Go Fry Asparagus!

Little Brothers and sisters are often the recipients of this phrase. Your little sister wants to play with your hair? Tell her to go fry asparagus! Your little brother won’t stop making farting noises while you’re trying to do your homework? Go fry asparagus! Or maybe your friend is teasing you about the latest juicy gossip. Tell him to go fry asparagus! Or, as Spanish-speakers say, ¡Vete a freír espárragos!

But before you all run to the grocery store and whip out the frying pans, what’s it really mean? Go away, or stop bothering me! It’s a rude way of putting it, when somebody is really impatient, and it’s usually used with a friend, family member, or someone close to the speaker.

What do we say? Go jump in a lake!

If I told you to go jump in a lake, you would most likely not take me literally. You would know that I meant to go away, go do something else, stop bothering me. Spanish speakers would take it literally, just as if one of them told me to go fry asparagus, I’d be a bit confused.

So, what’s the comparison? Both of these sayings are completely meaningless and rarely (unless you’re going swimming or cooking a meal) taken seriously. When and why did the Spanish language decide on asparagus? Who knows? Why did we decide on jumping in a lake? Again, who knows? However, both idioms are widely accepted by speakers of their respective languages as something completely apart from their literal meaning.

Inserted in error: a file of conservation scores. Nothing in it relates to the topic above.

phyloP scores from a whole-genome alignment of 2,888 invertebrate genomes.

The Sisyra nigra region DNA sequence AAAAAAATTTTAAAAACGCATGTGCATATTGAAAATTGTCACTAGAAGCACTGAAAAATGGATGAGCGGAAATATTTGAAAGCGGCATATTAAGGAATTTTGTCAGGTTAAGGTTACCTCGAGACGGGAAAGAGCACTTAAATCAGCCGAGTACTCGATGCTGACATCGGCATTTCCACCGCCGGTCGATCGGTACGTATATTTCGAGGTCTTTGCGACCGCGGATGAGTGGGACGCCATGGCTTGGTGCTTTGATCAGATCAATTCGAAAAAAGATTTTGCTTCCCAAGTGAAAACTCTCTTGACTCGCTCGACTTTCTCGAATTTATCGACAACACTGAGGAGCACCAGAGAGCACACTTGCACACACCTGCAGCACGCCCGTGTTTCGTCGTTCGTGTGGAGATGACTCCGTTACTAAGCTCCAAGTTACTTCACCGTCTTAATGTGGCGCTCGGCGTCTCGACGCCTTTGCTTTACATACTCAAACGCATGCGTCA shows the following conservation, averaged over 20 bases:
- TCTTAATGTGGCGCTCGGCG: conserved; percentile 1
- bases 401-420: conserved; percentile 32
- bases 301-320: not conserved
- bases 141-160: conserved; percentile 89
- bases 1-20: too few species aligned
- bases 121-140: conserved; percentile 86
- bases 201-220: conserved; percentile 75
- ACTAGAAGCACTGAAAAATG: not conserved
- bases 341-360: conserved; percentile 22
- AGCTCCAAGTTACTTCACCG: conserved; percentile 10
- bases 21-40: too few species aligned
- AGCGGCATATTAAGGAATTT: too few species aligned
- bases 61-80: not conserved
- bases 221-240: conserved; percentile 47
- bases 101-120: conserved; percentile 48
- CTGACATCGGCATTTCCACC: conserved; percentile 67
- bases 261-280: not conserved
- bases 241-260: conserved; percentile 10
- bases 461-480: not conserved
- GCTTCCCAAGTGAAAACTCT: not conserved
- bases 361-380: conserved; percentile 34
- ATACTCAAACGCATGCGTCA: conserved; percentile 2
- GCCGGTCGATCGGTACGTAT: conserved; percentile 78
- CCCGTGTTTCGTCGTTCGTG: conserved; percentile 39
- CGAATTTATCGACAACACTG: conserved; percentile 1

To me, the most obvious comparison is that both actions are, for the most part, useless- something that’ll take time and get somebody out of the way. Also, they are, again for the most part, not something anybody particularly wants to do. It’s not “go eat some icecream!” Looks like we all think alike, even if we speak differently!

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4 Responses to Go Fry Asparagus!

  1. Gpa says:

    More spanish idioms that means the same translated:
    Go jump in the river.
    Go see if it’s raining.
    Go to the corner to see if it’s raining.
    Go piss off your grandma.
    Go to get nailed.
    Go to get nailed by a donkey.

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  4. Kate Kielceski says:

    This is great because both the Spanish and English versions are so random. Another one I thought of English is “Go pound sand.” I have no idea what that would really mean, other than the fact it would be useless thing to do. My mom always used to tell me this when I was bothering her as a kid. Maybe I’ll retaliate with the Spanish phrase the next time she says it! 🙂

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